Cutting Edge models does have the HT-C sideframes on Shapeways.   I could kick myself because I had a brass set of Precision Scale ones for years and finally sold them, apparently, in my ongoing efforts to get rid of some of the weird stuff I've collected with no project in sight.  Memo to self, bad idea.
« Last Edit: June 08, 2017, 08:28:54 AM by randgust »

dcutting

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Re: The TP56 Kitbash thread N scale
« Reply #12 on: June 08, 2017, 08:25:55 AM »
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Why use the Kato gearbox? I imagine that it would be much easier to 3D print a gearbox and populate it with the kato gears. Then you could have the tower shifted back, giving you enough room for a full atlas motor. Lemme take a look at what I was looking at for this when i tried to do it the first time around...
David Cutting

randgust

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Re: The TP56 Kitbash thread N scale
« Reply #13 on: June 08, 2017, 08:34:48 AM »
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I'm getting your sideframes printed in that flexible black plastic and appear to be #1.   If that stuff can take a little more of a beating than fragile FUD and have the tolerances, agreed.  But Kato designs some of the tiniest pins and clips of anybody that have to be replicated.

I'm still not a big fan of RP printing of anything that's supposed to have smooth steel surfaces on it, particularly steam boilers and diesel hoods.  If there's no detail to be lost you can sand, prime, fill, but if there is detail, well you either end up with the layer lines or sand the detail off.  I've seen far better resolution off of non-Shapeways prints, so I know it can be done, just sorta waiting it out.  Meanwhile I'll probably work in styrene and brass.

You're running into the same issues, however, that I do when I'm looking at a kit concept.  First, where do you get parts from?  If you can't get a steady supply of Kato HT-C trucks (now all out of stock) you're kind of messed up.   Kato is kind of notorious for that - trucks are the first thing to go out of stock on a locomotive, maybe from DCC meltdowns, I don't know.   The only reason my Climax and Whitcomb kits have been a success is because Kato has now been steadily supplying the 11-105 chassis for over TEN YEARS, and Tomytec has done the same with their chassis, and both of them the parts are essentially dirt cheap.    Showcase did a fantastic job on their bitty Shay, but add their body with the Searails power truck and you're into $300.

Same thing with Atlas - the CF7 only works as long as Atlas makes Phase I GP7's and does the long hood.  But that one is actually a bit of a partnership and I've worked with them on making sure extra hoods are part of the China production orders.   I'm not recasting or reproducing their parts in any way.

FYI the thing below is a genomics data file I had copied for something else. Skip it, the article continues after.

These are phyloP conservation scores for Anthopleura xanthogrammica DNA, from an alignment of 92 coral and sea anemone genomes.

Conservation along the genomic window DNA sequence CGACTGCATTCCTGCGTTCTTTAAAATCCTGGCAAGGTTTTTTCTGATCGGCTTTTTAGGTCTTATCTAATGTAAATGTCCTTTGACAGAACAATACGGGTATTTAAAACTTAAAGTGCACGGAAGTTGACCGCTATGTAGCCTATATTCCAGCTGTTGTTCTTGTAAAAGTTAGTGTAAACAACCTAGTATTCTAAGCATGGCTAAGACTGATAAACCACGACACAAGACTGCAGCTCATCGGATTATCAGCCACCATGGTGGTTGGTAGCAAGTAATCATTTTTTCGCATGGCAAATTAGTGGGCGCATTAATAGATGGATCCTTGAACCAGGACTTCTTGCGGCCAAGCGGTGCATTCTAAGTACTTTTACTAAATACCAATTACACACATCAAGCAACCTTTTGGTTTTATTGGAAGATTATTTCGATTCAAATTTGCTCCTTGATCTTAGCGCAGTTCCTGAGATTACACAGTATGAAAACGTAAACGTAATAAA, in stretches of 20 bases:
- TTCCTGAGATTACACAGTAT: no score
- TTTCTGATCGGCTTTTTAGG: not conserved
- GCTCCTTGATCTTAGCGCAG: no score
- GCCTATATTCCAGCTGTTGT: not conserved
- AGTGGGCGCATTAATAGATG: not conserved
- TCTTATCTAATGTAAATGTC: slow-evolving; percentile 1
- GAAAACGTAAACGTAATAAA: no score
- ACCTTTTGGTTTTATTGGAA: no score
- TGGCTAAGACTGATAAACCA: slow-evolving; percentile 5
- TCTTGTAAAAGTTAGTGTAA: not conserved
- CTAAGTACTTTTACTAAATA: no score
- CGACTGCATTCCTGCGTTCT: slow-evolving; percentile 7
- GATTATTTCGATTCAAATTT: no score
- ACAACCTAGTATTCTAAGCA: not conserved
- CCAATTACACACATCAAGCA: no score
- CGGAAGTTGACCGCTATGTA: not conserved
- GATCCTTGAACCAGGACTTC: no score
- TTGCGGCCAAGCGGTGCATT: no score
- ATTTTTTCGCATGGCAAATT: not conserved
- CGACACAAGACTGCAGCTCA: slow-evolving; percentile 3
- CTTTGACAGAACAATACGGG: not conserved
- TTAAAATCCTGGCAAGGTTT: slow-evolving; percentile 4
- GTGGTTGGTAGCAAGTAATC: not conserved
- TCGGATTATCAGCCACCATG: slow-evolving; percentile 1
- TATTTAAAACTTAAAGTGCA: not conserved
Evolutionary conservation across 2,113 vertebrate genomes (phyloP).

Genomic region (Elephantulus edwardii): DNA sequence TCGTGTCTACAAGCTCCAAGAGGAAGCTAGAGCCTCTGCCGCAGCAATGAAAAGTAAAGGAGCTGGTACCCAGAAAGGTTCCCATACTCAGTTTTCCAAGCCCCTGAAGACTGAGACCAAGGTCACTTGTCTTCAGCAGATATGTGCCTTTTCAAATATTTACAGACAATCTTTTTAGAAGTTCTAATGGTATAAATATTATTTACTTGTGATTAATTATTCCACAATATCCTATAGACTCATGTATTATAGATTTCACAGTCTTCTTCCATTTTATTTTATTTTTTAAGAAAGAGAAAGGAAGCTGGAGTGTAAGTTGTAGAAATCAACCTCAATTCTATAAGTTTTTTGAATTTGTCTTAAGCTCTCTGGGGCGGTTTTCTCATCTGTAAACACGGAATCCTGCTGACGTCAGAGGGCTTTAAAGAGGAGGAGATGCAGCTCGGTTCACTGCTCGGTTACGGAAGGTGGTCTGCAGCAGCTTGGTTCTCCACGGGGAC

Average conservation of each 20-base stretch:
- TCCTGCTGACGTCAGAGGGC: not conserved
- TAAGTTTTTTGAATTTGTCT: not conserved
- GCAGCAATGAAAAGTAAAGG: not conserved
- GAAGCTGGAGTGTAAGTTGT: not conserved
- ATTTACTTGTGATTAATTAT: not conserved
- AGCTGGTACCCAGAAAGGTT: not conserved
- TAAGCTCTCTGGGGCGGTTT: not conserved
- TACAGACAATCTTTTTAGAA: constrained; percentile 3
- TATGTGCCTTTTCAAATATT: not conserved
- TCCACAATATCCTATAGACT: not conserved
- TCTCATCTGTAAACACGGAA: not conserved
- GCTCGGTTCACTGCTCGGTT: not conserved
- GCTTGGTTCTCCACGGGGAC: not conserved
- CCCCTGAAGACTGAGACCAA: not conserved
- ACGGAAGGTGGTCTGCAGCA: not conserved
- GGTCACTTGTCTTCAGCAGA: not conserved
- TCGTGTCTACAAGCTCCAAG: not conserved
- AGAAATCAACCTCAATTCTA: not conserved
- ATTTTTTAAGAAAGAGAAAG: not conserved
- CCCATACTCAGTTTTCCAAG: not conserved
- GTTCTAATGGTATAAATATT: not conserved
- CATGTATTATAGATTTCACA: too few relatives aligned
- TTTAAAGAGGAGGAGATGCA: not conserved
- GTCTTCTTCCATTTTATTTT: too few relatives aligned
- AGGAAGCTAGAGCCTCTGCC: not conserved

There's always a tradeoff between what you can do as a modeler yourself and what you can expect other people to do as a kit, too.   Probably 25% of my kits get some custom build involved on mechanism, handrails, or painting - which is OK.    I've looked at several projects and had to decide somewhat reluctantly that it just wasn't feasible to invest several thousand in kit production (mostly brass etchings), but I'd still do one myself as a one-off.   That can change - I found a way to make a reproduceable 25-tonner using a Shapeways shell - but it's too difficult for most people to build even with an RTR shell and and RTR mechanism so I've only done a handful.
« Last Edit: June 08, 2017, 09:02:25 AM by randgust »

dcutting

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Re: The TP56 Kitbash thread N scale
« Reply #14 on: June 08, 2017, 09:30:49 AM »
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Randy,

I'm starting to move towards sculpteo for my smaller models. They have the new CLIP printers from Carbon3D and you can hardly see the layers... see this page... http://www.cescalemodels.com/n-searchlight-signal-assembly. I can replicate the Kato truck no problem... but I guess the problem is that you still need the gears, trucks, etc.

Here's the render of the CAD model that I've done... it's got a NWSL motor in it (12V) and would work with the Kato truck:

So I think the issue at this point are the gears, axles, wheels, and pickups... maybe I could invest some $$$ into an injection mold for a small kit of delrin gears that could be used on a variety of small units like this. The wheels and worm could be managed with some kind of CNC lathe equipped supplier. For the pickups, you could do either small PB wires or make a small aluminium stamp to form PB etchings into the correct shaped points. I could then just snap on my Kato sideframes from shapeways. The big thing is the injection mold. That will be a challenge as I don't have any contacts for IM of that size and material, plus I'll need some capital to invest in the tool. The gears can be prototyped in 3D printed plastic for now.

David
David Cutting